What I mean is that with no absolute motion in the universe on a macro scale the simplification of thinking of the Sun as a fixed point about which the planets rotate is just as correct as whatever that swirling mess was in the video.
2012-12-27 03:54:33 PM  
1 vote:

Mikey1969: A: it's "heliocentric", not "helical"

And since "helical" actually means spiral, subby is extra bonus dumb

/subby here
2012-12-27 03:39:24 PM  
1 vote:

give me doughnuts: This is almost as silly as the Time Cube.

I was thinking the same thing. As soon as I saw "Life is Vortex" I was thinking someone was educated stupid.
2012-12-27 03:38:29 PM  
1 vote:
Except our solar system is not traveling in a straight line. It is orbiting the center of our galaxy, which itself isn't stationary. It's all about your frame of reference. However, it is interesting because the solar system with the sun being the stationary point of reference is usually the farthest out depiction that us laymen usually consider, so you can tend to forget that the whole thing is also moving quite fast through space.

In other words, Just remember that you're standing on a planet that's evolving and revolving at nine hundred miles an hour...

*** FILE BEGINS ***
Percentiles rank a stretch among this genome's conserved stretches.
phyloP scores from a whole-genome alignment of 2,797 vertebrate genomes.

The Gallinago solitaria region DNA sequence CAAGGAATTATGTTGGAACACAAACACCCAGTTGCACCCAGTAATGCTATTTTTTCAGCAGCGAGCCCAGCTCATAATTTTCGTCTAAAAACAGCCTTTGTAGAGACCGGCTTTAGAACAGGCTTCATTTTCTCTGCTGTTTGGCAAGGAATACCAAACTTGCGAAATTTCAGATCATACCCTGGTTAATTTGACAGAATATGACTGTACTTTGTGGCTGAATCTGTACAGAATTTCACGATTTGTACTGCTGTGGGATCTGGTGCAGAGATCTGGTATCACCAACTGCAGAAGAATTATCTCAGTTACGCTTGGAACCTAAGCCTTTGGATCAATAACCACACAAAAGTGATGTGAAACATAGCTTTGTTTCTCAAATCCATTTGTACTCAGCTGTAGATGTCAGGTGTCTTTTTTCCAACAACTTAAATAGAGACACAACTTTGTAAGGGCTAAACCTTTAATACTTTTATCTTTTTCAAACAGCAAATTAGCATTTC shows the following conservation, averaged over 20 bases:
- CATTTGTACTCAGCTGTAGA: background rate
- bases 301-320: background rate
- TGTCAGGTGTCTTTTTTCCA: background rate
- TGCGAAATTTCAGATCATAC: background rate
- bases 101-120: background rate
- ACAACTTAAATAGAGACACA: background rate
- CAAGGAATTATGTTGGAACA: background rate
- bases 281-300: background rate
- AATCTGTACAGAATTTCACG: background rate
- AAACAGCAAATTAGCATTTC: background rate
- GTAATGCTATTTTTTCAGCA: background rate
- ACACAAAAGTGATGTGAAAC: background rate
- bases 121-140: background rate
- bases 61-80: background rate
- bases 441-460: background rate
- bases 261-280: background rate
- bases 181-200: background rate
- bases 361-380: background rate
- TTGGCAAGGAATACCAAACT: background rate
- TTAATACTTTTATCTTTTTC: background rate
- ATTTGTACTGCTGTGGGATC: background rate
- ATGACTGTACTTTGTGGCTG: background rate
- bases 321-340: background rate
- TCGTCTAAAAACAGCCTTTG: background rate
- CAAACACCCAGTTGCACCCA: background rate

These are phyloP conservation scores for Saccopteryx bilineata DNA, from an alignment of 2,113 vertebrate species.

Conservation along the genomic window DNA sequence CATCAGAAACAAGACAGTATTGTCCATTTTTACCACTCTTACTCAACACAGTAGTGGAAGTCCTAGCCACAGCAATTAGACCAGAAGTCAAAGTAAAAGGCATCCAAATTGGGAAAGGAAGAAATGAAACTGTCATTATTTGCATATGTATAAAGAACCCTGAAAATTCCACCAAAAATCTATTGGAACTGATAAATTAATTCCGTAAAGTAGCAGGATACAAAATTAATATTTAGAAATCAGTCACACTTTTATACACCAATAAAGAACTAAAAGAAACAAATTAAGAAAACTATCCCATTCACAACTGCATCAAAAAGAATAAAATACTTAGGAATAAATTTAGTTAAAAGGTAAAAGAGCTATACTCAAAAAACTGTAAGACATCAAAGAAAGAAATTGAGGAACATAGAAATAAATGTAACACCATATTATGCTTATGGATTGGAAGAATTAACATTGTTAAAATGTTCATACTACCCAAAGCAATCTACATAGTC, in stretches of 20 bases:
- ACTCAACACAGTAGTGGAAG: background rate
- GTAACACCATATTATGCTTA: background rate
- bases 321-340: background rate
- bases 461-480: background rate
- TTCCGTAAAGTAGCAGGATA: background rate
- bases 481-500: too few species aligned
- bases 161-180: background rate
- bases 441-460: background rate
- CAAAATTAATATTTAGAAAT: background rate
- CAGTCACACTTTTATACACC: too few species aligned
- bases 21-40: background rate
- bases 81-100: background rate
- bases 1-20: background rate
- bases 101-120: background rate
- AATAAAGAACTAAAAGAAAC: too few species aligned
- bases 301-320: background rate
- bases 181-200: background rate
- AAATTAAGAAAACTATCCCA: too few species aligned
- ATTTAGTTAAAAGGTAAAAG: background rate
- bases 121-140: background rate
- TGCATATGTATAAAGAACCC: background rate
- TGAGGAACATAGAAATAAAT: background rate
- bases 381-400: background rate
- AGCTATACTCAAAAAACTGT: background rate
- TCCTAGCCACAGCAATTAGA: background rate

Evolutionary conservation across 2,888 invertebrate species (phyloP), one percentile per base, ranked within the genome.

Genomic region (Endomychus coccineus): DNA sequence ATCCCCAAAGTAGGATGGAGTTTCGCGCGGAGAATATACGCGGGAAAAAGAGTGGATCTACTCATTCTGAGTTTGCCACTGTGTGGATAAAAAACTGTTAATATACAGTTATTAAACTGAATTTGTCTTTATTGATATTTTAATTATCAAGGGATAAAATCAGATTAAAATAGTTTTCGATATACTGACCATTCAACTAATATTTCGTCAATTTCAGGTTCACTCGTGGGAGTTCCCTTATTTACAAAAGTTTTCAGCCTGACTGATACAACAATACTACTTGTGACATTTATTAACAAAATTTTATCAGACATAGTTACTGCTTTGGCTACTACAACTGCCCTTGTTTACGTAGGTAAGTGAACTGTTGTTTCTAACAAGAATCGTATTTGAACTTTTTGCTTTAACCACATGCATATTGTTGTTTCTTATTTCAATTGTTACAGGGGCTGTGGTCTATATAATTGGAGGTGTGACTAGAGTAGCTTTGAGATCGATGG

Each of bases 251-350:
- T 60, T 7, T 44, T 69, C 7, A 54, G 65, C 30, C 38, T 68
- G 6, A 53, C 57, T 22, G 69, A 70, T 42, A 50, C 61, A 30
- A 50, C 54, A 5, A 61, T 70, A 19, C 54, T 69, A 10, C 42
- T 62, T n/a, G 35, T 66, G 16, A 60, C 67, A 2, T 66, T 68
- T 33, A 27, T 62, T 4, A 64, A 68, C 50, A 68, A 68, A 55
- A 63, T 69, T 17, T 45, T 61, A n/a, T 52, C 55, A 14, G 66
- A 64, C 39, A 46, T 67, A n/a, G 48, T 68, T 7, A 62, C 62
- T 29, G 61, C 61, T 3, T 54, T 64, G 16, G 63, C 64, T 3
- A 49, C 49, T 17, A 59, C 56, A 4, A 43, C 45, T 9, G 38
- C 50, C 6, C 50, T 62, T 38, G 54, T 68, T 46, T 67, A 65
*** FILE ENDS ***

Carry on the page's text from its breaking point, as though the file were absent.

2012-12-27 03:37:53 PM  
1 vote:
Really, this video is "wrong" for the same reasons it claims the standard disk model is "wrong".

The sun does not travel in a straight line, it orbits the galactic center while the galaxy itself is shooting through space and may itself be orbiting something even larger (see Dark Flow). If the disk model is wrong because it looks different when you pull back the frame of reference, then his vortex model is wrong when you do the same, because his perfect little vortex starts bouncing around the universe like a superball on crack.
2012-12-27 03:37:16 PM  
1 vote:

LesserEvil: Boojum2k: I think we'd notice the Sun emitting a light-year long jet from its South Pole.

The Solar System is moving due to gravitation, not thrust.

It also doesn't move perpendicular to the ecliptic plane, but the guy who made the video "doesn't buy into that".

Alrighty then. Never let the facts get in the way of your creative epiphany, then.

I'm fairly certain a bong played a large part in this.